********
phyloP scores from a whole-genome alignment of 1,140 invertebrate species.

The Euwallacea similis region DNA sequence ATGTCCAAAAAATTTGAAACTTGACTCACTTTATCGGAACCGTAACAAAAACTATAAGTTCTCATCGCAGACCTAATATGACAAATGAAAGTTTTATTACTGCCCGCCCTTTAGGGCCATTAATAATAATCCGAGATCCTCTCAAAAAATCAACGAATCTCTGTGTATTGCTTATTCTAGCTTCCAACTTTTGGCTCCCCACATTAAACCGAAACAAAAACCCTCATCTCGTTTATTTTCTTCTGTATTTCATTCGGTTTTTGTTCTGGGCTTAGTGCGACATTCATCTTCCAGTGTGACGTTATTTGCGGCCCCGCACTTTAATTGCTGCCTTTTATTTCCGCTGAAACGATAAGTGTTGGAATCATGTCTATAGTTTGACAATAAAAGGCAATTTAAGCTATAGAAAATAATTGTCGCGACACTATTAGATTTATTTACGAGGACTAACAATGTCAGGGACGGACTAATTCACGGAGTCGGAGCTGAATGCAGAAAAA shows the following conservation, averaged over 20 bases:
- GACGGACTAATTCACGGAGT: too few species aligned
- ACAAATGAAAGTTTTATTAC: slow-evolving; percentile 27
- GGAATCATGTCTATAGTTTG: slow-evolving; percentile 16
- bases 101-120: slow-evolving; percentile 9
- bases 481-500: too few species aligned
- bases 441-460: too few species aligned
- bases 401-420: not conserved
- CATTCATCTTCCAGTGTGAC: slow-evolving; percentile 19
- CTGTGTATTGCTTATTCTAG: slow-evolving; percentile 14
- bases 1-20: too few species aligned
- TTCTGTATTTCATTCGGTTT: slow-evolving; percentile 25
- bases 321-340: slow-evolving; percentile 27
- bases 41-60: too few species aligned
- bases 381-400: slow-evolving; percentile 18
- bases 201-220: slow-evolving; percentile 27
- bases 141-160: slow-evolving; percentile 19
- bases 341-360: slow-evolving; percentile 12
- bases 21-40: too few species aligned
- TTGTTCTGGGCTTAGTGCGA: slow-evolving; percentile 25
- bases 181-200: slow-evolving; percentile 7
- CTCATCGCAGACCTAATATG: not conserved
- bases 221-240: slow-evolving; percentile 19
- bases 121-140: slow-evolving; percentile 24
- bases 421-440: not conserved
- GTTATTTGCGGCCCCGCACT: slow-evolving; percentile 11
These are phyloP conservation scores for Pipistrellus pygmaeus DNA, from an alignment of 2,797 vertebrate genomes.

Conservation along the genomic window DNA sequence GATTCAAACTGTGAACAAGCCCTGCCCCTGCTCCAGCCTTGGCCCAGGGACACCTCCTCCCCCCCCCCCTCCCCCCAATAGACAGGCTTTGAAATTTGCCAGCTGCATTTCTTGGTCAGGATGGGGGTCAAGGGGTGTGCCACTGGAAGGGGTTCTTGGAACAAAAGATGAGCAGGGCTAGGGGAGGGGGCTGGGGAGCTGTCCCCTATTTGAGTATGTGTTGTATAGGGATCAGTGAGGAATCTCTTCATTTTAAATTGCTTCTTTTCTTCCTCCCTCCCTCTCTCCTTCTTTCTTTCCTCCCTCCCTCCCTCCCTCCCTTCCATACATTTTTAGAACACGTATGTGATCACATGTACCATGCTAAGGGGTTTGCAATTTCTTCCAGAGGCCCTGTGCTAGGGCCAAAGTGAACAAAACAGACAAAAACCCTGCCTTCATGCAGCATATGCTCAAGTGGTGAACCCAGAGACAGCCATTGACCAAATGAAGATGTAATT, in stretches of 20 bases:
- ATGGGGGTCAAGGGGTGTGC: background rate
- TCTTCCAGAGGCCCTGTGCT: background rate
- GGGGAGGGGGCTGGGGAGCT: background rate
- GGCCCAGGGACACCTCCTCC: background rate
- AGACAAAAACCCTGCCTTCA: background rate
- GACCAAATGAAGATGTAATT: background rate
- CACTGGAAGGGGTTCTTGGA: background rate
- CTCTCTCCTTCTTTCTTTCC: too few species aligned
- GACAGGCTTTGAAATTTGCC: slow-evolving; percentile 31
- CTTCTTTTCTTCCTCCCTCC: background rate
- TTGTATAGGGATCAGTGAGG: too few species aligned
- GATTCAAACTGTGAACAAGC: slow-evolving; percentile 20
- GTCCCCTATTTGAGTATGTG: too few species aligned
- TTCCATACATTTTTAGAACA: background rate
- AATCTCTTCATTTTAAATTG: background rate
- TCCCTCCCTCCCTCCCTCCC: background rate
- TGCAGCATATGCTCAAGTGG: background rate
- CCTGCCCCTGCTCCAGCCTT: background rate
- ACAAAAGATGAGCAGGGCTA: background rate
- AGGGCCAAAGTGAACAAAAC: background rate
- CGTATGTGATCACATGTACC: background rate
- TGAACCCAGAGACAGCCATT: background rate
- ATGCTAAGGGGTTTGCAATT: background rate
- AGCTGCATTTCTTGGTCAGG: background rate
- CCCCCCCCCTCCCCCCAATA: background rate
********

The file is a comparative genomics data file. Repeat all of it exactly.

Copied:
phyloP scores from a whole-genome alignment of 1,140 invertebrate species.

The Euwallacea similis region DNA sequence ATGTCCAAAAAATTTGAAACTTGACTCACTTTATCGGAACCGTAACAAAAACTATAAGTTCTCATCGCAGACCTAATATGACAAATGAAAGTTTTATTACTGCCCGCCCTTTAGGGCCATTAATAATAATCCGAGATCCTCTCAAAAAATCAACGAATCTCTGTGTATTGCTTATTCTAGCTTCCAACTTTTGGCTCCCCACATTAAACCGAAACAAAAACCCTCATCTCGTTTATTTTCTTCTGTATTTCATTCGGTTTTTGTTCTGGGCTTAGTGCGACATTCATCTTCCAGTGTGACGTTATTTGCGGCCCCGCACTTTAATTGCTGCCTTTTATTTCCGCTGAAACGATAAGTGTTGGAATCATGTCTATAGTTTGACAATAAAAGGCAATTTAAGCTATAGAAAATAATTGTCGCGACACTATTAGATTTATTTACGAGGACTAACAATGTCAGGGACGGACTAATTCACGGAGTCGGAGCTGAATGCAGAAAAA shows the following conservation, averaged over 20 bases:
- GACGGACTAATTCACGGAGT: too few species aligned
- ACAAATGAAAGTTTTATTAC: slow-evolving; percentile 27
- GGAATCATGTCTATAGTTTG: slow-evolving; percentile 16
- bases 101-120: slow-evolving; percentile 9
- bases 481-500: too few species aligned
- bases 441-460: too few species aligned
- bases 401-420: not conserved
- CATTCATCTTCCAGTGTGAC: slow-evolving; percentile 19
- CTGTGTATTGCTTATTCTAG: slow-evolving; percentile 14
- bases 1-20: too few species aligned
- TTCTGTATTTCATTCGGTTT: slow-evolving; percentile 25
- bases 321-340: slow-evolving; percentile 27
- bases 41-60: too few species aligned
- bases 381-400: slow-evolving; percentile 18
- bases 201-220: slow-evolving; percentile 27
- bases 141-160: slow-evolving; percentile 19
- bases 341-360: slow-evolving; percentile 12
- bases 21-40: too few species aligned
- TTGTTCTGGGCTTAGTGCGA: slow-evolving; percentile 25
- bases 181-200: slow-evolving; percentile 7
- CTCATCGCAGACCTAATATG: not conserved
- bases 221-240: slow-evolving; percentile 19
- bases 121-140: slow-evolving; percentile 24
- bases 421-440: not conserved
- GTTATTTGCGGCCCCGCACT: slow-evolving; percentile 11
These are phyloP conservation scores for Pipistrellus pygmaeus DNA, from an alignment of 2,797 vertebrate genomes.

Conservation along the genomic window DNA sequence GATTCAAACTGTGAACAAGCCCTGCCCCTGCTCCAGCCTTGGCCCAGGGACACCTCCTCCCCCCCCCCCTCCCCCCAATAGACAGGCTTTGAAATTTGCCAGCTGCATTTCTTGGTCAGGATGGGGGTCAAGGGGTGTGCCACTGGAAGGGGTTCTTGGAACAAAAGATGAGCAGGGCTAGGGGAGGGGGCTGGGGAGCTGTCCCCTATTTGAGTATGTGTTGTATAGGGATCAGTGAGGAATCTCTTCATTTTAAATTGCTTCTTTTCTTCCTCCCTCCCTCTCTCCTTCTTTCTTTCCTCCCTCCCTCCCTCCCTCCCTTCCATACATTTTTAGAACACGTATGTGATCACATGTACCATGCTAAGGGGTTTGCAATTTCTTCCAGAGGCCCTGTGCTAGGGCCAAAGTGAACAAAACAGACAAAAACCCTGCCTTCATGCAGCATATGCTCAAGTGGTGAACCCAGAGACAGCCATTGACCAAATGAAGATGTAATT, in stretches of 20 bases:
- ATGGGGGTCAAGGGGTGTGC: background rate
- TCTTCCAGAGGCCCTGTGCT: background rate
- GGGGAGGGGGCTGGGGAGCT: background rate
- GGCCCAGGGACACCTCCTCC: background rate
- AGACAAAAACCCTGCCTTCA: background rate
- GACCAAATGAAGATGTAATT: background rate
- CACTGGAAGGGGTTCTTGGA: background rate
- CTCTCTCCTTCTTTCTTTCC: too few species aligned
- GACAGGCTTTGAAATTTGCC: slow-evolving; percentile 31
- CTTCTTTTCTTCCTCCCTCC: background rate
- TTGTATAGGGATCAGTGAGG: too few species aligned
- GATTCAAACTGTGAACAAGC: slow-evolving; percentile 20
- GTCCCCTATTTGAGTATGTG: too few species aligned
- TTCCATACATTTTTAGAACA: background rate
- AATCTCTTCATTTTAAATTG: background rate
- TCCCTCCCTCCCTCCCTCCC: background rate
- TGCAGCATATGCTCAAGTGG: background rate
- CCTGCCCCTGCTCCAGCCTT: background rate
- ACAAAAGATGAGCAGGGCTA: background rate
- AGGGCCAAAGTGAACAAAAC: background rate
- CGTATGTGATCACATGTACC: background rate
- TGAACCCAGAGACAGCCATT: background rate
- ATGCTAAGGGGTTTGCAATT: background rate
- AGCTGCATTTCTTGGTCAGG: background rate
- CCCCCCCCCTCCCCCCAATA: background rate